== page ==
Shortlisted for the Alfred Fagon Award 2018 for Best New Play, Chinonyerem Odimba’s latest play for the Bristol Old Vic is set against the backdrop of the Bristol Bus Boycott in 1963, which drew national attention to racial discrimination in Britain. Arising from the refusal of the Bristol Omnibus Company to employ black or Asian bus crews, this city protest was vital to the black British Civil rights movement, but it seems to have been stitched back into the veil of the historical oversights of white hegemony. Odimba redresses and unveils this historical moment, placing it back into our centre of vision. With the help of community volunteers and professional actors, Bristol’s history is brought under the microscopic gaze of the stage, and the audience wrap around it, look backing in time from three sides.
This larger historical backdrop is anchored by the story of Phyllis Princess James (Kudzai Sitima), an effervescent and spritely ten-year-old who has big dreams of winning the Weston-Super-Mare beauty contest. In a flash of light and the flick of a curtain, the suitably drab 60s decor of the domestic setting is artfully illuminated in luscious pink and Hollywood mirror bulbs; under a sparkling disco ball, Princess dances us through her fantasy, no longer restricted by the girls at school who exclude her for the colour of her skin.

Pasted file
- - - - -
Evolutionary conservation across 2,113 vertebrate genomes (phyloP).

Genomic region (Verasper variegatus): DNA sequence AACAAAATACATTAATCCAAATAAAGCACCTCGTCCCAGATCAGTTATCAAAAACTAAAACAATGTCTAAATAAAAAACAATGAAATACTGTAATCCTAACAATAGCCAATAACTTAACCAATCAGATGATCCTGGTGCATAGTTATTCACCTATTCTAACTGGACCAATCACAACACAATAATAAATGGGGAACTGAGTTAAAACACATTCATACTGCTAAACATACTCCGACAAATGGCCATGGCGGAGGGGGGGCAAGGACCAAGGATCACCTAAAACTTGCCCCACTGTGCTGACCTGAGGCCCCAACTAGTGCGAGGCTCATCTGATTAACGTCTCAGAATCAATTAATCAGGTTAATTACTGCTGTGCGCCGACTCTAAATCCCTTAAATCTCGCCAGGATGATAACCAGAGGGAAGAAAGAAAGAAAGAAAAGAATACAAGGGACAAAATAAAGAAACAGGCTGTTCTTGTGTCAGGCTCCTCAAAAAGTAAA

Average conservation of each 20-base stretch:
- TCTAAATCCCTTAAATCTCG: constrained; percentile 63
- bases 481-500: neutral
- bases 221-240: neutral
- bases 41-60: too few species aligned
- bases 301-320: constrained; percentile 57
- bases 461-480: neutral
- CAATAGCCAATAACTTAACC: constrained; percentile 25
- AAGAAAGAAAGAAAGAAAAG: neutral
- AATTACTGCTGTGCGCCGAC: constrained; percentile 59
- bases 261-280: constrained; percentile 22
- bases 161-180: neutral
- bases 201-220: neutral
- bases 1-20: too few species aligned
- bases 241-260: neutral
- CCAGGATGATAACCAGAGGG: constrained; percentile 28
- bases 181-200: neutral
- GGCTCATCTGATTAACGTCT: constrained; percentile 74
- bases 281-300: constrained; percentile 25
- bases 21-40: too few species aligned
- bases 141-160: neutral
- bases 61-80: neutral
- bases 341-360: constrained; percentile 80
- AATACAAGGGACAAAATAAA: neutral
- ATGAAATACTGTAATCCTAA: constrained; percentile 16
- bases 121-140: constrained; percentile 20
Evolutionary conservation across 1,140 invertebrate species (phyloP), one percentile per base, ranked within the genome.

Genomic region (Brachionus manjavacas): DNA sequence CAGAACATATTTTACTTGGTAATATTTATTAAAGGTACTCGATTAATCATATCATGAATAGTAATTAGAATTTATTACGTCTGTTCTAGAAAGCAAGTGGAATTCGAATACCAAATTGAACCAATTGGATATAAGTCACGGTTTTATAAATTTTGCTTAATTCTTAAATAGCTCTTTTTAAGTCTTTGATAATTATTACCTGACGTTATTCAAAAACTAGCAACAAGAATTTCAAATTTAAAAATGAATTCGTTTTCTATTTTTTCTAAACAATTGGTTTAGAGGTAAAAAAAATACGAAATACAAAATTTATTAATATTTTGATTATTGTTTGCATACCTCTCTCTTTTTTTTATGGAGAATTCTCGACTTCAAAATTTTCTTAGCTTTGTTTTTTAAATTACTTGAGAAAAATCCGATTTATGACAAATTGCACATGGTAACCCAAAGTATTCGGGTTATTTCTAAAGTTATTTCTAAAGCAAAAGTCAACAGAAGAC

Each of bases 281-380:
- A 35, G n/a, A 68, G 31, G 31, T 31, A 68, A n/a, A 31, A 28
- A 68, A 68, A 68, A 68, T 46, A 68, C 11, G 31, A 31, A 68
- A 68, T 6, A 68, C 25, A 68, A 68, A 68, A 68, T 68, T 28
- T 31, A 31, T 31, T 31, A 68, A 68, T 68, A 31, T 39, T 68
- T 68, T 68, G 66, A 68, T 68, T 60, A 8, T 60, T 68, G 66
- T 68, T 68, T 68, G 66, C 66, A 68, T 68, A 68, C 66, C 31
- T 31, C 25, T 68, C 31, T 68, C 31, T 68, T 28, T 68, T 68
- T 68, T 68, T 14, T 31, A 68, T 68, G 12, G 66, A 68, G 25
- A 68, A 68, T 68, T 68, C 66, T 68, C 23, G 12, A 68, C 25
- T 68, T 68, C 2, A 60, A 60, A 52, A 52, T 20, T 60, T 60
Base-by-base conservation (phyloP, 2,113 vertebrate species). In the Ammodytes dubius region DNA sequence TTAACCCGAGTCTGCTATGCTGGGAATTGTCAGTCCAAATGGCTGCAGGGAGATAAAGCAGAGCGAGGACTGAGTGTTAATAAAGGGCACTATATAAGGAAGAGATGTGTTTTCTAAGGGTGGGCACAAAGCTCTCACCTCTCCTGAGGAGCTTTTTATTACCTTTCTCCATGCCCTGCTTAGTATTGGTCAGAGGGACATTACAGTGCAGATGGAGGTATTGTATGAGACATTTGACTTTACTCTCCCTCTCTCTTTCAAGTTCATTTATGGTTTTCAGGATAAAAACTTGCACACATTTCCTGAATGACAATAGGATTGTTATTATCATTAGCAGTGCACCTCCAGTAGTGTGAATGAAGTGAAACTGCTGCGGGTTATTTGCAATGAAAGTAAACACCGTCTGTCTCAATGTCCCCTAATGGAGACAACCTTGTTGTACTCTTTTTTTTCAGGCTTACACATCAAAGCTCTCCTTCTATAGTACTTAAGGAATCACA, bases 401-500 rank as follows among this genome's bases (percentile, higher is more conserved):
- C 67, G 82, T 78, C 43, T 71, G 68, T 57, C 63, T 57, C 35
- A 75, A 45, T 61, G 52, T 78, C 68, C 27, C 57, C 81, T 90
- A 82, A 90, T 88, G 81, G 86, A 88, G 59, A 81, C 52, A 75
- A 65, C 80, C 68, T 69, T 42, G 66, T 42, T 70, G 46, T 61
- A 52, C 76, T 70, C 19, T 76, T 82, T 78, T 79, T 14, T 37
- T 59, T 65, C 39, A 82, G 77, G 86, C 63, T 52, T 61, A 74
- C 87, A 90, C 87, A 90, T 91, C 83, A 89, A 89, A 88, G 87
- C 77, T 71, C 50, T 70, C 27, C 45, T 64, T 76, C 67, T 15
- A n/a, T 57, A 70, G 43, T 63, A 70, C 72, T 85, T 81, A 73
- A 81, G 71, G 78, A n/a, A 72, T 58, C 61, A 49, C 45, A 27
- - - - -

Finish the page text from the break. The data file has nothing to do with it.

Back in the real world, we are taken through vignettes of Princess’ life alongside her hard-working but stubborn brother (Fode Simbo) and her stoic mother (Donna Berlin). Princess’ fantasies are punctured when their father, ‘The Hustler’ (Seun Shote), seeking employment and redemption, arrives with his wide-eyed and mixed-race daughter, Lorna (Emily Burnett). Old histories are exhumed and new tensions are formed; the personal and the political intertwine as this family fight with their new-found voices to be truly apart of their city.
At the start, the structural frame of a family drama as a way into a wider political moment feels at risk of appearing dated, heavy and laboured. At times, the pace of the production is slightly dragged by lengthy conversations and superfluous expository detail. However, the dynamism of the competent and convincing family ensemble pulls through these moments, letting the heart and soul of Odimba’s script to shine through, gaining strength as the story pushes to be a part of history.
Once the boycott is over, the battle is one and tensions resolve, we are brought back to the present day. We become spectators of a home-grown beauty pageant, made up of women from the local community and Eclipse Theatre Company: a national artistic beacon for black artists and theatre makers in the UK. We bask in their beaming smiles and glittering tiaras, victorious in beauty, voice and time.
Princess & The Hustler is playing at The Weston Studio until 23 February 2019. For more information and tickets, see the Bristol Old Vic website.